I’ve been in 11 states in recent weeks: Arizona, California, Colorado, Maryland, New Mexico, New York, Oklahoma, Oregon, Pennsylvania, Virginia and Washington. The politics are the same in each. Candidates are sniping and clawing away at each other – mostly at the “liar, liar, pants on fire” level of political discourse – all so they can work in Washington toward a civil society whose absence they bemoan.

Wherever I traveled, I heard Rush Limbaugh, political radio screamer. He now says actor Michael J. Fox is faking his Parkinson’s symptoms in political ads about which candidates did and didn’t work for stem cell research that might speed up discovery of cures for diseases including Parkinson’s.

I can’t think of anyone in American politics with less standing to evaluate anyone else’s use of meds than Limbaugh, who is a confessed drug addict and an enormous pest. Politicians who benefit from and pander to Limbaugh and his loyal “dittoheads” deserve to lose their races.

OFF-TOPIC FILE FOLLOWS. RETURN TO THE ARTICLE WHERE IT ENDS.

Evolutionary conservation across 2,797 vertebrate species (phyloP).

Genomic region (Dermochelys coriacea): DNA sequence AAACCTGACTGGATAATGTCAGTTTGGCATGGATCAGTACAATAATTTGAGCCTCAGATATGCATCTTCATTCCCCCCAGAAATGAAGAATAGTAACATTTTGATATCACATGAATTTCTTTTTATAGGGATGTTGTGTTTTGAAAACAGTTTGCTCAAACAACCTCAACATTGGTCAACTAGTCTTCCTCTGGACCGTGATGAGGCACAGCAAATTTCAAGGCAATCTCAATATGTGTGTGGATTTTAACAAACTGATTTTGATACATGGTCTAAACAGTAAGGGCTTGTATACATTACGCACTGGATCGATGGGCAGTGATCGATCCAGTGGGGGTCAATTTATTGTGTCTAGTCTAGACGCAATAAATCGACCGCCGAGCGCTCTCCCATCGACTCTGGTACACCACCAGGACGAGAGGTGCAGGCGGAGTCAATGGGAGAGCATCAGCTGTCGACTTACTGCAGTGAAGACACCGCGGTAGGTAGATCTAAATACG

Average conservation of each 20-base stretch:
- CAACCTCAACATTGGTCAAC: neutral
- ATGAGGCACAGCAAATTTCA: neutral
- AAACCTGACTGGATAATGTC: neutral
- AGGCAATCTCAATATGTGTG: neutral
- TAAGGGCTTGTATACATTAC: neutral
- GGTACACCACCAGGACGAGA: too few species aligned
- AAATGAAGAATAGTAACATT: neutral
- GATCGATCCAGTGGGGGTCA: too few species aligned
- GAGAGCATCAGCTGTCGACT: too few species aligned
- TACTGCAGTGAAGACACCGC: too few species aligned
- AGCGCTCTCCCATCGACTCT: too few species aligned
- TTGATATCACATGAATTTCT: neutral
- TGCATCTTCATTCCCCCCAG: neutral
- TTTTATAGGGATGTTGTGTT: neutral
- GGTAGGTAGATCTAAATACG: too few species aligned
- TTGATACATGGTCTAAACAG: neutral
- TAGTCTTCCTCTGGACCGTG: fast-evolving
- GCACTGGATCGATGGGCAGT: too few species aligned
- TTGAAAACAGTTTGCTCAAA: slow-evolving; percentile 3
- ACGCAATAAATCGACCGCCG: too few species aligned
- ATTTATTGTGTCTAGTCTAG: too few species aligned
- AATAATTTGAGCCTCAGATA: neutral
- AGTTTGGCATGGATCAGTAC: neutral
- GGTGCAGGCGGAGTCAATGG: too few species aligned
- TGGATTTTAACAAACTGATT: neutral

The animal world knows how to deal with pests. One heroine is the ladybug. A mid-October surprise in D.C. was an intense infestation of the Asian lady beetle, which first was seen in Washington in the 1990s and has become a pest herself.

Millions of the beautiful red and black ladybugs moved into homes and offices and died indoors, rather than doing their invaluable job of pest control outside. Their actions this year are roughly the equivalent of Foxe and the bucks jumping into waters they couldn’t swim.

I’ve been humming the familiar nursery rhyme for days, the one started by European farmers as a prayer for pest-free crops: “Ladybug, Ladybug, fly away home. Your house is on fire and your children are gone.”

I know we’re supposed to look to the animals and winged creatures for lessons, but I can’t tell what all of this means, at least for the political and people world.

After all, we’re dealing with ladybugs with a taste for pests in Asia; a song from a religion and slave system of Europe; a deer who’s lonely or maybe just a shopper; and bucks who are suicidal or competitive or who dared each other to swim the river.

Perhaps they – like the corrupt, self-indulgent pols and the high-minded public servants alike – all have “Potomac fever,” which will pass for many after Election Day. For others, that’s when it will really start to take hold.

<i>Suzan Shown Harjo, Cheyenne and Hodulgee Muscogee, is president of the Morning Star Institute in Washington, D.C., and a columnist for Indian Country Today.